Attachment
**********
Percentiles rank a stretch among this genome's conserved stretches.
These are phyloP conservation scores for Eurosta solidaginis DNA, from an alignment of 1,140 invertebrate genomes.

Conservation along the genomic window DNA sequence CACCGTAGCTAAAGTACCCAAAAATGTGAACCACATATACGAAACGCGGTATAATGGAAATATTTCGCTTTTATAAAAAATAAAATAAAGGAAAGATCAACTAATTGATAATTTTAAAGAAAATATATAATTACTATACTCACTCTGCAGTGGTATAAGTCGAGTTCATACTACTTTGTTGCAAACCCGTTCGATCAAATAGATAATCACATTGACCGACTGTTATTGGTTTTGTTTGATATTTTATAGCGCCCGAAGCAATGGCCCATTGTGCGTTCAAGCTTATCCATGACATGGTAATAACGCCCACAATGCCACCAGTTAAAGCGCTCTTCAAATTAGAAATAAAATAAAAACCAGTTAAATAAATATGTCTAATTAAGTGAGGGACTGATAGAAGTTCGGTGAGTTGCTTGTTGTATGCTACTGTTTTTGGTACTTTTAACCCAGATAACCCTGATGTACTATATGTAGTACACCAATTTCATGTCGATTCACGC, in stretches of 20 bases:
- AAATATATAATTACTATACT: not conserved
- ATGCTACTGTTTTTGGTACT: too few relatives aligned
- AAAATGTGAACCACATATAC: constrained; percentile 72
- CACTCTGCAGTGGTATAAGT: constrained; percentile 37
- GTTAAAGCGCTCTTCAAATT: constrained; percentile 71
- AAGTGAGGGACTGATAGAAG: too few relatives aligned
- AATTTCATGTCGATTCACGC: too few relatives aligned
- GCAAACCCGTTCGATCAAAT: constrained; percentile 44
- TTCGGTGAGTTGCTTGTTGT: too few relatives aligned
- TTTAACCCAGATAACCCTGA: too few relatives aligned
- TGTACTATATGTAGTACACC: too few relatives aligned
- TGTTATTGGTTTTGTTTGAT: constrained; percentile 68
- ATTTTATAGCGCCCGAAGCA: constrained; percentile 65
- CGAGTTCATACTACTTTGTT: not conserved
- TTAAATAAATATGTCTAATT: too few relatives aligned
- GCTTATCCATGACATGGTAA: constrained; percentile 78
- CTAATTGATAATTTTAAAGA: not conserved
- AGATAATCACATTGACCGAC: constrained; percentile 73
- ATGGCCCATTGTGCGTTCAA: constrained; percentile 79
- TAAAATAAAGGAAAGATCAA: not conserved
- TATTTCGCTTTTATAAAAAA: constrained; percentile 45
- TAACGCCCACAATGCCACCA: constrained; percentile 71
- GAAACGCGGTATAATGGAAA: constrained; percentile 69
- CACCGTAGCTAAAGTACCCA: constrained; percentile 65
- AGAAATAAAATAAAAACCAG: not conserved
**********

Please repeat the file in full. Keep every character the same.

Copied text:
Percentiles rank a stretch among this genome's conserved stretches.
These are phyloP conservation scores for Eurosta solidaginis DNA, from an alignment of 1,140 invertebrate genomes.

Conservation along the genomic window DNA sequence CACCGTAGCTAAAGTACCCAAAAATGTGAACCACATATACGAAACGCGGTATAATGGAAATATTTCGCTTTTATAAAAAATAAAATAAAGGAAAGATCAACTAATTGATAATTTTAAAGAAAATATATAATTACTATACTCACTCTGCAGTGGTATAAGTCGAGTTCATACTACTTTGTTGCAAACCCGTTCGATCAAATAGATAATCACATTGACCGACTGTTATTGGTTTTGTTTGATATTTTATAGCGCCCGAAGCAATGGCCCATTGTGCGTTCAAGCTTATCCATGACATGGTAATAACGCCCACAATGCCACCAGTTAAAGCGCTCTTCAAATTAGAAATAAAATAAAAACCAGTTAAATAAATATGTCTAATTAAGTGAGGGACTGATAGAAGTTCGGTGAGTTGCTTGTTGTATGCTACTGTTTTTGGTACTTTTAACCCAGATAACCCTGATGTACTATATGTAGTACACCAATTTCATGTCGATTCACGC, in stretches of 20 bases:
- AAATATATAATTACTATACT: not conserved
- ATGCTACTGTTTTTGGTACT: too few relatives aligned
- AAAATGTGAACCACATATAC: constrained; percentile 72
- CACTCTGCAGTGGTATAAGT: constrained; percentile 37
- GTTAAAGCGCTCTTCAAATT: constrained; percentile 71
- AAGTGAGGGACTGATAGAAG: too few relatives aligned
- AATTTCATGTCGATTCACGC: too few relatives aligned
- GCAAACCCGTTCGATCAAAT: constrained; percentile 44
- TTCGGTGAGTTGCTTGTTGT: too few relatives aligned
- TTTAACCCAGATAACCCTGA: too few relatives aligned
- TGTACTATATGTAGTACACC: too few relatives aligned
- TGTTATTGGTTTTGTTTGAT: constrained; percentile 68
- ATTTTATAGCGCCCGAAGCA: constrained; percentile 65
- CGAGTTCATACTACTTTGTT: not conserved
- TTAAATAAATATGTCTAATT: too few relatives aligned
- GCTTATCCATGACATGGTAA: constrained; percentile 78
- CTAATTGATAATTTTAAAGA: not conserved
- AGATAATCACATTGACCGAC: constrained; percentile 73
- ATGGCCCATTGTGCGTTCAA: constrained; percentile 79
- TAAAATAAAGGAAAGATCAA: not conserved
- TATTTCGCTTTTATAAAAAA: constrained; percentile 45
- TAACGCCCACAATGCCACCA: constrained; percentile 71
- GAAACGCGGTATAATGGAAA: constrained; percentile 69
- CACCGTAGCTAAAGTACCCA: constrained; percentile 65
- AGAAATAAAATAAAAACCAG: not conserved